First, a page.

What is the “glue” that connects the farm and the fork? With “direct-market” channels like farmers markets and CSAs, we have the privilege of literally shaking the hand that feeds us. In other cases, we need allied businesses in “the middle of the chain” to help make that connection possible—the meat processors, the creameries, the businesses that slice and dice locally grown fruits and vegetables for sale to colleges, hospitals and schools, and the entrepreneurs who turn local veggies into salsa and local grains into tortillas.
These businesses in the middle of the food chain add value to farmers’ products and connect them with markets that many couldn’t reach on their own. These businesses can also help take our local food system to scale, while creating jobs and revitalizing local economies along the way.
But whether you’re talking about a brand new business concept or a small business looking to grow, all local food enterprises need capital—often a combination of equity and borrowing—to get going and to thrive over time.
Unfortunately, the mainstream financial system isn’t always in sync with the financial needs of these innovators. For instance, while banks may have deep knowledge of corn and soy producers’ financing needs, few are equally familiar with small-scale meat processing or the aggregation of organic vegetables. Although venture capitalists and other financiers may be willing to bet on start-ups, the high rates of return and operating control they ask for can make any entrepreneur think twice.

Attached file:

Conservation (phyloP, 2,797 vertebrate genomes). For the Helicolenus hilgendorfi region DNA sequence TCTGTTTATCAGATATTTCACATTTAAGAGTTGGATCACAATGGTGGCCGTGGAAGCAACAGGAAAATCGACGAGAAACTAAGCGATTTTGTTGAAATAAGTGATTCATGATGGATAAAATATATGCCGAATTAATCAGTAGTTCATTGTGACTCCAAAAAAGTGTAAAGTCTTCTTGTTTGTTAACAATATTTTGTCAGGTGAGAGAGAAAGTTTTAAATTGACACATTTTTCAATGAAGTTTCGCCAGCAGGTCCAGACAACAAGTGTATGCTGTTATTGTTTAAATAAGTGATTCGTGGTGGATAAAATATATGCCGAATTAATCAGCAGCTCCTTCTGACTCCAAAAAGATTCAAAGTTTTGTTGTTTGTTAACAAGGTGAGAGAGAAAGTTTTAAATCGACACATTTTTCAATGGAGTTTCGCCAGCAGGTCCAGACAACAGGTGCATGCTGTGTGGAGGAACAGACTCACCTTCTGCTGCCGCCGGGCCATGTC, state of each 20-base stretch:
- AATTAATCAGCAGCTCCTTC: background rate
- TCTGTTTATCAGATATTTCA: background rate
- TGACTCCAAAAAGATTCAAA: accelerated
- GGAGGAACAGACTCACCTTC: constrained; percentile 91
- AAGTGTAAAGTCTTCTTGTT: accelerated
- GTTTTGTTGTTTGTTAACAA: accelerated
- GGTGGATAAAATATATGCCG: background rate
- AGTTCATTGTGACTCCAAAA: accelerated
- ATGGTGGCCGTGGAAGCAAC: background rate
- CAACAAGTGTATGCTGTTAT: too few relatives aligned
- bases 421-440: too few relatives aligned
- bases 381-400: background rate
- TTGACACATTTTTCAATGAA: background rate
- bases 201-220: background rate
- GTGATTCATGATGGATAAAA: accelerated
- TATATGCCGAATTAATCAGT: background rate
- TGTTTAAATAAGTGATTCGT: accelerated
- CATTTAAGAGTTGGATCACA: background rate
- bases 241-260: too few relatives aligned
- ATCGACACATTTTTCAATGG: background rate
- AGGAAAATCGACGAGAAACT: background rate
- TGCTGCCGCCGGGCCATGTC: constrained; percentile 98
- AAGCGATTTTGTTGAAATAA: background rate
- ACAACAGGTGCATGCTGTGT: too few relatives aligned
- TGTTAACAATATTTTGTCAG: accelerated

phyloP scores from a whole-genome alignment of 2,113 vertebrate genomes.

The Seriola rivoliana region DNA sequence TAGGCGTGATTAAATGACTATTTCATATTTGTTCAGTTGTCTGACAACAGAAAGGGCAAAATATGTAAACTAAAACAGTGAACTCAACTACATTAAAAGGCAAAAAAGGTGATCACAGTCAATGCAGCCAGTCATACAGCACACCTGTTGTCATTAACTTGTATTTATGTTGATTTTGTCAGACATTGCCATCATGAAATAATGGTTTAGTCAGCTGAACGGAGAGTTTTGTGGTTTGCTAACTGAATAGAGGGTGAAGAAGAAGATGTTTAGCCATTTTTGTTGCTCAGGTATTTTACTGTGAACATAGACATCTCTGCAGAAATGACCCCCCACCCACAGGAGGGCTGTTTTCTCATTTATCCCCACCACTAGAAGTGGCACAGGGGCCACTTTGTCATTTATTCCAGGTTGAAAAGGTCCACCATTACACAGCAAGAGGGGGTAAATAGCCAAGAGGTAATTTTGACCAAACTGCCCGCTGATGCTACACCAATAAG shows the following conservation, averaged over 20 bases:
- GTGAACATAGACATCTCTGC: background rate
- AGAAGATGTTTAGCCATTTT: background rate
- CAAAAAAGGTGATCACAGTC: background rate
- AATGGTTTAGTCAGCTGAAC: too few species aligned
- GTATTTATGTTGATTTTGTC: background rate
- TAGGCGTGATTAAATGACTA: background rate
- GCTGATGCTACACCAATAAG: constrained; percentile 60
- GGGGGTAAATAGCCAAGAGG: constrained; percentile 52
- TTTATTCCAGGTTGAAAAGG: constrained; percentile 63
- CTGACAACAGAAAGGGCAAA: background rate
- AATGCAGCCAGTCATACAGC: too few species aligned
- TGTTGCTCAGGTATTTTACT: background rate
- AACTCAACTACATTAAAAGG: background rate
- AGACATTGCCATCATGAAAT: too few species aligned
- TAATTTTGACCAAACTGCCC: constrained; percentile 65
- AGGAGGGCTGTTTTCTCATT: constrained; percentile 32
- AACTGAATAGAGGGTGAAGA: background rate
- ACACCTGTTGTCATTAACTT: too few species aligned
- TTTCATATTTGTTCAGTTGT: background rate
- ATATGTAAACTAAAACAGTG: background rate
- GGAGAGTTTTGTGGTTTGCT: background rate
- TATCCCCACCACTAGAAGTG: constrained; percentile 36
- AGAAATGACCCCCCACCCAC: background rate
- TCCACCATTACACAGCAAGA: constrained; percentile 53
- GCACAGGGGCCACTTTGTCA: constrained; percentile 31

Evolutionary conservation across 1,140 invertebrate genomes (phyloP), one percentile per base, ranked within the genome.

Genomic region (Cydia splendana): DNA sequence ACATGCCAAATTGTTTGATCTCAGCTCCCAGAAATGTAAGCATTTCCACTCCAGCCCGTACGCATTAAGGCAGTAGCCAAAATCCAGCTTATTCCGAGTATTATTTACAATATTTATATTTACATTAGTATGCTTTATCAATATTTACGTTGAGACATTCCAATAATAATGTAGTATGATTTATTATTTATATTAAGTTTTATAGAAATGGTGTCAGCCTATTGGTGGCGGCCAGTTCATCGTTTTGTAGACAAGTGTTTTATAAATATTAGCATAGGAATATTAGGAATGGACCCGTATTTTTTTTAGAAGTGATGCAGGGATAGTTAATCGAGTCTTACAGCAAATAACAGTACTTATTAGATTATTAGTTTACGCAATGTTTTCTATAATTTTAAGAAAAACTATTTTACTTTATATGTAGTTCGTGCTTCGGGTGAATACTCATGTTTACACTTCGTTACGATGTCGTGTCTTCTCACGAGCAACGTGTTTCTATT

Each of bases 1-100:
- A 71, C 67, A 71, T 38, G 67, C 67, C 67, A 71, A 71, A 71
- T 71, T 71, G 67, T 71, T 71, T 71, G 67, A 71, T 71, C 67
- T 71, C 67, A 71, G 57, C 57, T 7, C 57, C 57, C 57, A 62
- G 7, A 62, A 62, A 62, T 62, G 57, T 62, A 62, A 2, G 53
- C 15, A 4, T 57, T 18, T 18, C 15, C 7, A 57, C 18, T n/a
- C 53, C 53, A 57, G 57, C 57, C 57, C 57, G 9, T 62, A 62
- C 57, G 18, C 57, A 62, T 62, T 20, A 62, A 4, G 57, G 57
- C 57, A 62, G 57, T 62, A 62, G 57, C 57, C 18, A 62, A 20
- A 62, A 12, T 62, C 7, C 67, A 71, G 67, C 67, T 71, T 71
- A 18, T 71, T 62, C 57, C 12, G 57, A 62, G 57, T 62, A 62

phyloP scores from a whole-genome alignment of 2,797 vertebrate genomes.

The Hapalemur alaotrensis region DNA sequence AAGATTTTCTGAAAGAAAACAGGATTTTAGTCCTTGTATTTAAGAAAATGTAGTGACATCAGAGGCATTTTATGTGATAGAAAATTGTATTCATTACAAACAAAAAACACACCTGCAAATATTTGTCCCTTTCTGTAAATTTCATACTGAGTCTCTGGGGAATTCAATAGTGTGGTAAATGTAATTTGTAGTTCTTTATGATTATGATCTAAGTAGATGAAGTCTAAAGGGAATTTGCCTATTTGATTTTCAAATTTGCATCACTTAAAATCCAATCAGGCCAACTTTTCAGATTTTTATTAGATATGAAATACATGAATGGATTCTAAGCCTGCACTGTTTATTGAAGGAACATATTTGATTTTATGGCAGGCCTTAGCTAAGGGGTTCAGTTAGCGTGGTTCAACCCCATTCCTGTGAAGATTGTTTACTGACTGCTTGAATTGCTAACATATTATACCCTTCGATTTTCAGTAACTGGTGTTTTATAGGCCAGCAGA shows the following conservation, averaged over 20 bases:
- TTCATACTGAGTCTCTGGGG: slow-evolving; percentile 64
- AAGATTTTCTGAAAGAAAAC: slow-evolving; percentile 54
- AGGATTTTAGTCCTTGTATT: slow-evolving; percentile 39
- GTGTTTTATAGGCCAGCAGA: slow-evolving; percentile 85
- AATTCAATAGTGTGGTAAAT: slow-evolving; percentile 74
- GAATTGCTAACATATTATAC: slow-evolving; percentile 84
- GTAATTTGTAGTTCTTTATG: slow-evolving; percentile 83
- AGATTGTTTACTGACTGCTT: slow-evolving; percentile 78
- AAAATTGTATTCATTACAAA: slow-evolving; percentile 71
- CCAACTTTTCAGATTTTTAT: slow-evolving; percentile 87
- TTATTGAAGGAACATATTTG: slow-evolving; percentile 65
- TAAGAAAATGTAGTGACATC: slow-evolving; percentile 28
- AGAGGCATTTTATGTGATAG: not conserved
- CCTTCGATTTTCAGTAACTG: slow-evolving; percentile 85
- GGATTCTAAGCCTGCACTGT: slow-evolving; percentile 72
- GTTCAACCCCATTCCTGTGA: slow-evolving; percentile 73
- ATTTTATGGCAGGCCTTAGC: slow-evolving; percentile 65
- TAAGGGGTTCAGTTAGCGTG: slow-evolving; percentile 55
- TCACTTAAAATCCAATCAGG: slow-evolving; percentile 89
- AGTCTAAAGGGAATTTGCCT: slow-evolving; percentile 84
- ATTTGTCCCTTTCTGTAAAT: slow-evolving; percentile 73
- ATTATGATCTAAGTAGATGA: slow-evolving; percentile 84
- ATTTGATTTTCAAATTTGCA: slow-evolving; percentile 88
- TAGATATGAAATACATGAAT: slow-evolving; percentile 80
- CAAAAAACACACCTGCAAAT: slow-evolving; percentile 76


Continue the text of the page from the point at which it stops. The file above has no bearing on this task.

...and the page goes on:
Innovation in the financing sector is key to the growth of local food systems around the country. With that reality in mind, the IATP is exploring new strategies for mobilizing capital that is appropriate to the needs of food system entrepreneurs and that will help these new businesses grow, process and market foods that are made with integrity.
To learn more about these challenges and strategies for dealing with them, check out this Minnesota Public Radio interview with IATP's Local Foods Program Director, JoAnne Berkenkamp. And if you have creative ideas for financing the food businesses you care about, please let us know. The more ideas we share, the better our communities can help the food entrepreneurs of today and tomorrow flourish.